Simmons received much attention as the first black woman to lead an Ivy League university, and some of her work related to issues of race and history, particularly in appointing a panel to study to links between Brown's founders and the slave trade. But she also led successful campaigns to increase the size of the faculty, and to provide substantially more money than in the past to financial aid. In recent years, she has generally won high marks from the university for navigating the tight budget environment created by the economic downturn.
Three universities and three university hospital units have been named to Working Mother magazine's list of the 100 best companies as employers of working mothers. The universities are Cornell University, the State University of New York at Buffalo and Yale University. The hospital systems are University of Wisconsin Hospital and Clinics, Virginia Commonwealth University Health System and Yale-New Haven Hospital.
The textbook rental company Chegg has made another move in its effort to recast itself as a "social education platform" by buying Zinch, a company that matches high school students with colleges and scholarships, the company announced on Thursday. Zinch is the fifth company Chegg has bought since last September, joining the schedule-making site CourseRank, the homework-help sites Cramster and Student of Fortune, and the class-notes marketplace Notehall. The acquisition of Zinch, which also provides services to undergraduates looking at grad schools, is Chegg's first foray into capturing high school customers. "Chegg now provides resources to students at every major milestone before, during and after their college career -- including bridging the gap from high school to college," the company said in a press release. Chegg, once known only as "Netflix for textbooks," started its transformation as a one-stop educational bazaar after raising over $200 million in venture funding, sparking rumors of an imminent IPO.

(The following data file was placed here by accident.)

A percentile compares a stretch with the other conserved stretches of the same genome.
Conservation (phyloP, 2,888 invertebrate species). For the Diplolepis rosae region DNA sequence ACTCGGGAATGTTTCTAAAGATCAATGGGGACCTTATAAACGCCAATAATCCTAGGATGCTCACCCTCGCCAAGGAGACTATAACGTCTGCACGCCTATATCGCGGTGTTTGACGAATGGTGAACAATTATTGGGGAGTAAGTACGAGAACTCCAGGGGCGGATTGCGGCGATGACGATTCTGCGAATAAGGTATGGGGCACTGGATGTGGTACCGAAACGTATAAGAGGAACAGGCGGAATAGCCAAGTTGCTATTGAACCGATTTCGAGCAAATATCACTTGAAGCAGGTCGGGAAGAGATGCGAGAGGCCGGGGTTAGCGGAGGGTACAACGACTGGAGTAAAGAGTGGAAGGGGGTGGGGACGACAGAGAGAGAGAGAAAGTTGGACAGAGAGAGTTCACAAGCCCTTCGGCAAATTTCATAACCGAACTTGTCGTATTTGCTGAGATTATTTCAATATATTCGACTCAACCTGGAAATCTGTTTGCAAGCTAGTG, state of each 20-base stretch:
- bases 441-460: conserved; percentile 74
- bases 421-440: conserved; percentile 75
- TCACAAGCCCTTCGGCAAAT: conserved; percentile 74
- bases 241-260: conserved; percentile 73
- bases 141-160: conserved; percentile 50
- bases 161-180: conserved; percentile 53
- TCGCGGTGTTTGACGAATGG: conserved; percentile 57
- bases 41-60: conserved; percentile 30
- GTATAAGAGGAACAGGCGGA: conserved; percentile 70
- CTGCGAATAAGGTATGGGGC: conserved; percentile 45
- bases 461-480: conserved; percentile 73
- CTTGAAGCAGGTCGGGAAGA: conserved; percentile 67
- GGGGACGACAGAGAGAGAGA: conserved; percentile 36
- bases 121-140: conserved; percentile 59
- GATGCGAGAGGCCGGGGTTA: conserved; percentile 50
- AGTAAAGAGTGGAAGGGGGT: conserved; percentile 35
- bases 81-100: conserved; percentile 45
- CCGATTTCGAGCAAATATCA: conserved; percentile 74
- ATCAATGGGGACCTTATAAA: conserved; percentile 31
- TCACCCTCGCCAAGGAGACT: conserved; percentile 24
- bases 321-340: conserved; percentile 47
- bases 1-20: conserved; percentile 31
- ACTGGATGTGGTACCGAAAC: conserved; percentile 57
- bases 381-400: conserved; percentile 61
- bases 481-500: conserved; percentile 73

James Runcie, who has served as interim chief operating officer of the Education Department's Federal Student Aid office since William J. Taggart resigned his post in July after two years in the job, has been appointed as chief operating officer on a permanent basis, Under Secretary of Education Martha Kanter announced in an e-mail on Thursday. Runcie joined the Federal Student Aid office, the "performance-based organization" that administers the government's financial aid and loan programs, in 2009 after a career in banking.
Pearson continued adding to its education empire, buying the online charter school operator Connections Education, the company announced Thursday. Connections Education, which runs online K-12 schools in 21 states, represents a new sort of business for Pearson, which currently offers a variety of online education products but does not operate any American educational institutions on its own. Pearson bought the company from Apollo Management, a private equity firm that is unrelated to the Apollo Group, owner of the University of Phoenix.